• 7 months ago
  34. primeralph Group Title
    Best Response
    You've already chosen the best response.
    Medals 1

    No simple way to solve at that level.

    • 7 months ago
  35. myininaya Group Title
    Best Response
    You've already chosen the best response.
    Medals 3

    @primeralph if you want, can you show me your series thing you were talking about? You know if you want to.

    • 7 months ago
  36. Confusionist Group Title
    Best Response
    You've already chosen the best response.
    Medals 1

    I might just go and ask one of the professors at the college I intern at. Thanks for your help, guys. :)

    • 7 months ago
  37. primeralph Group Title
    Best Response
    You've already chosen the best response.
    Medals 1

    First I'd have to convert all to radians.

    • 7 months ago
  38. primeralph Group Title
    Best Response
    You've already chosen the best response.
    Medals 1

    Then find a way to represent the equation as a DE, or simply use the Taylor power series.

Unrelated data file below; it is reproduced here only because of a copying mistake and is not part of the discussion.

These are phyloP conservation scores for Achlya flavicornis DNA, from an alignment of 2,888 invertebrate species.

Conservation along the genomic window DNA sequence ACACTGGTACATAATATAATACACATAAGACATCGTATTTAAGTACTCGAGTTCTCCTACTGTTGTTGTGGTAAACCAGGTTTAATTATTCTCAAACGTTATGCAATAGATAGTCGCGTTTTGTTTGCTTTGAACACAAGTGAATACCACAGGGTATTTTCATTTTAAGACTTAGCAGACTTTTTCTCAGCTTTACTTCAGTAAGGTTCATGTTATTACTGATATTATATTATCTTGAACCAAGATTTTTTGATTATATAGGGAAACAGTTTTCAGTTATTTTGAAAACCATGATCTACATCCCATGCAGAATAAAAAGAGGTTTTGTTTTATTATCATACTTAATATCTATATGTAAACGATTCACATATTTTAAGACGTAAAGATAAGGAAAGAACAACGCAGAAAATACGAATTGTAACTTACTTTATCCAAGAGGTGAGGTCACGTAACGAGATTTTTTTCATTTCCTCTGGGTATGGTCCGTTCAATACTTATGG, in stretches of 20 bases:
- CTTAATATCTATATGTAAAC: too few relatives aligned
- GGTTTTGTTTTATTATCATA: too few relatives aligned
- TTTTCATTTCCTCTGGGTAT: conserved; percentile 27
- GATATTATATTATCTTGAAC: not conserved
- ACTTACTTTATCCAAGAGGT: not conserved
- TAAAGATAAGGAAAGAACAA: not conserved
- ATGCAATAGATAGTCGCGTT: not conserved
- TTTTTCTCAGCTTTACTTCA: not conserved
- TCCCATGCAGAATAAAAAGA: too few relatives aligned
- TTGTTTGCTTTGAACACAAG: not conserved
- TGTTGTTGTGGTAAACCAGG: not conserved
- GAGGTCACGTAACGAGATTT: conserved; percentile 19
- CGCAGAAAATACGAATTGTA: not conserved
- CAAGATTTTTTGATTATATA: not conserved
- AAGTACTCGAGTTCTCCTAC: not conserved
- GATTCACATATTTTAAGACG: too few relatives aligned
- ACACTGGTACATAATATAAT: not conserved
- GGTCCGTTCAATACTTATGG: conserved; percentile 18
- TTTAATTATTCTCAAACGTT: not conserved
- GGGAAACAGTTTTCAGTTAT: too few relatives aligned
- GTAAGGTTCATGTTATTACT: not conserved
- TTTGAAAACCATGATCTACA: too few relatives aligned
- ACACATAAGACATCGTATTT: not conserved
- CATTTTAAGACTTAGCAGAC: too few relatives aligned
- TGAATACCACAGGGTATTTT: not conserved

• 7 months ago
  39. myininaya Group Title
    Best Response
    You've already chosen the best response.
    Medals 3

    what is equivalent to a (1 radian) squared? That bugs me. The little square there.

    • 7 months ago
  40. myininaya Group Title
    Best Response
    You've already chosen the best response.
    Medals 3

    What I'm saying is I'm not used to looking at angles being squared

    • 7 months ago
  41. primeralph Group Title
    Best Response
    You've already chosen the best response.
    Medals 1

    |dw:1388481895287:dw|

    • 7 months ago
  42. primeralph Group Title
    Best Response
    You've already chosen the best response.
    Medals 1

    @myininaya Yeah I understand, but you'd have to extend your thinking beyond expecting trig to only apply to angles.

    • 7 months ago
  43. primeralph Group Title
    Best Response
    You've already chosen the best response.
    Medals 1

    It will be extensive, but in the end, there might be real solutions.

    • 7 months ago
  44. myininaya Group Title
    Best Response
    You've already chosen the best response.
    Medals 3

    x^2 and 45 will have different units

    • 7 months ago
  45. myininaya Group Title
    Best Response
    You've already chosen the best response.
    Medals 3

    we have x^2=a^2 (degs)^2 and 45 is just in degs not degs^2